Participating organizations include Memphis City Schools, Shelby County Schools, Memphis Public Library, Big Brothers & Big Sisters of Greater Memphis, Bridges, The Urban Child Institute, and Seedco. These organizations, along with First Book Mid South, Children's Museum of Memphis, The Memphis Grizzlies, and the United Way's "Success by 6" program have joined the national family literacy movement in encouraging parents to read with their children from the earliest ages.
The event draws together Memphis and Shelby County's leading literacy organizations and agencies in a collaborative to highlight the need for lifelong learning.
"National Family Literacy Day brings us all together, around the issue of parents' and care-givers' fundamental role in their childrenÃ¢â¬â¢s success", according to Wilson McCloy of the Memphis Literacy Council. The celebration will feature live music, appearances by Mayor A.C. Wharton, Mr. Chuck, and a variety of children's book characters. Free books will be provided by Davis-Kidd Booksellers, along with prizes from the Memphis Area Teacher's Credit Union and the Memphis Grizzlies.
For additional information, contact the Memphis Literacy Council at (901) 327-6000, Mid South Reads at (901) 678-2001, or Shelby County Books from Birth at (901) 820-4501.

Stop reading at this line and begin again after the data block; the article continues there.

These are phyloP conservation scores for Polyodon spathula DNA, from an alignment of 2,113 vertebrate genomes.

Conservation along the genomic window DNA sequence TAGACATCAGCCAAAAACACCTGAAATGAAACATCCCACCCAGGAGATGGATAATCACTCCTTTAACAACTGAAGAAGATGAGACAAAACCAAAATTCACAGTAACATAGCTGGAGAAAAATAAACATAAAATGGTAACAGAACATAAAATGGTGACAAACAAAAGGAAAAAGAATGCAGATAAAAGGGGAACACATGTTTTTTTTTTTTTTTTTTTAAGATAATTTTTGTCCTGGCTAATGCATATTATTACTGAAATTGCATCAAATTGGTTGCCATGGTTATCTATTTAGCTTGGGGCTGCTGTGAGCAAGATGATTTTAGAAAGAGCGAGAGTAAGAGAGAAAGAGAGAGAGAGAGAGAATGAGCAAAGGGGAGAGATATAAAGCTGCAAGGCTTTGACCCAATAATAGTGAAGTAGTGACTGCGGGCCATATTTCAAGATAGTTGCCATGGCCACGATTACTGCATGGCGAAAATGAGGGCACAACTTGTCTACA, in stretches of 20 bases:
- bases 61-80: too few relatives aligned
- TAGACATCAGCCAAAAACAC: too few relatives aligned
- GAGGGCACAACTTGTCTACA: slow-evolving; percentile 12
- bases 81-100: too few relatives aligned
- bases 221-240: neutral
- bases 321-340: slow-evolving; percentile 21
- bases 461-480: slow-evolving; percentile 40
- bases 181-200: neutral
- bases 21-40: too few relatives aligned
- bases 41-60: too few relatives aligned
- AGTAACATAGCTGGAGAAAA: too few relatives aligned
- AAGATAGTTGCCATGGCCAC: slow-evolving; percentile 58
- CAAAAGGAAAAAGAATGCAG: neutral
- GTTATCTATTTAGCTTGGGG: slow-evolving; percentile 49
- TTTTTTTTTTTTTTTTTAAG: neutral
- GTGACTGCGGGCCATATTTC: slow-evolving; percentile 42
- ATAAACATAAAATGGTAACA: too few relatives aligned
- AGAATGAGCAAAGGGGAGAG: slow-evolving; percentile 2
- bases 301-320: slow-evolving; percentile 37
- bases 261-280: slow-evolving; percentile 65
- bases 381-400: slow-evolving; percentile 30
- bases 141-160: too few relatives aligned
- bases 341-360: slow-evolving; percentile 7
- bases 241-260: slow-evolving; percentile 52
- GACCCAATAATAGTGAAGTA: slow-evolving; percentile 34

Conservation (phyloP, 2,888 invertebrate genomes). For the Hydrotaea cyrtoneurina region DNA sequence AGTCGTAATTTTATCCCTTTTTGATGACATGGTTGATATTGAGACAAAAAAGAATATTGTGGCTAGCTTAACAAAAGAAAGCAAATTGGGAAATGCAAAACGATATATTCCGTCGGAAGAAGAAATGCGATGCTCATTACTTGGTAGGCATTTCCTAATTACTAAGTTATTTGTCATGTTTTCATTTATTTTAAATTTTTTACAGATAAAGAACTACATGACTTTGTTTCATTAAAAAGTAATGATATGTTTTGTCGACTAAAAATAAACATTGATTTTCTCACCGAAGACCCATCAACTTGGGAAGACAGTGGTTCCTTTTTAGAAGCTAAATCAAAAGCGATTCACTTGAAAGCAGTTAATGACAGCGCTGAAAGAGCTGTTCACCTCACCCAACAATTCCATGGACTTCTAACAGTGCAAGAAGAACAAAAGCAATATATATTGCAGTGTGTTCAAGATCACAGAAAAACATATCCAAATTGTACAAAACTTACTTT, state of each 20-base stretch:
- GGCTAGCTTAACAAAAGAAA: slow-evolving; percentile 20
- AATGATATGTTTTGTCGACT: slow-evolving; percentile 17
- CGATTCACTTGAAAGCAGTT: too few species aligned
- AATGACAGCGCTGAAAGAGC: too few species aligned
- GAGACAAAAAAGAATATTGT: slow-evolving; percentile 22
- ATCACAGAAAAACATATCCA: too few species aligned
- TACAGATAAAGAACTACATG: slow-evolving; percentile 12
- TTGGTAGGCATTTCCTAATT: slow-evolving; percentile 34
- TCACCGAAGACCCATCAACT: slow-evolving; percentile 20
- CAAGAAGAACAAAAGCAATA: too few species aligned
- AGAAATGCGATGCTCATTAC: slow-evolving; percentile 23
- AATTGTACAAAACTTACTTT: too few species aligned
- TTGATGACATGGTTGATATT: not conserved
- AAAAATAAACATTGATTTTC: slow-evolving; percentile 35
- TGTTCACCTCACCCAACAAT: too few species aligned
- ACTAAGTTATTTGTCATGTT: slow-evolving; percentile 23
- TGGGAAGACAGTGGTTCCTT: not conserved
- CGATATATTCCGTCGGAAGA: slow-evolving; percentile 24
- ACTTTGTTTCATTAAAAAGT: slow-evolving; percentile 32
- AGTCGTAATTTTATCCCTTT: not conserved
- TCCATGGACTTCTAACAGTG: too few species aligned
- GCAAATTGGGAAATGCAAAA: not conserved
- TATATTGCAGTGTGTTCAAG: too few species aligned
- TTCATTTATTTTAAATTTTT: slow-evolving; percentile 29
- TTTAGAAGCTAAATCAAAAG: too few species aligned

It's quite illuminating. An excerpt: His movement, his life were Southern; but Memphis, where he died, symbolized more than the South. Its racial crisis of 1968 and its murderous failure were those of all America.
Dr. Martin Luther King, Jr. went there during the fifth week of a garbage workers' strike that had built into a civil rights movement and a dangerous crisis. The Memphis Negro community had not developed much of a civil rights movement during the early 1960s. So the movement that did come in 1968 capsuled into a few swift weeks the decade's history of white America's failure to respond to the nonviolence of Dr. King, and black America's recoil into despair and a violence of desperation ... Read it all at The Nation's website.
The committee has until December 15th to make a recommendation as to whether or not city and county police forces should consider consolidation. But Heidingsfield and other committee members expressed concern that the group, which has been meeting since August, has yet to determine whether they're considering full consolidation (a complete merger of both police forces) or functional consolidation (a merger of individual units like a metro DUI squad or metro SWAT team).
"If we're going to continue to talk and talk and talk, we need to decide what we're talking about," said Memphis Police director Larry Godwin.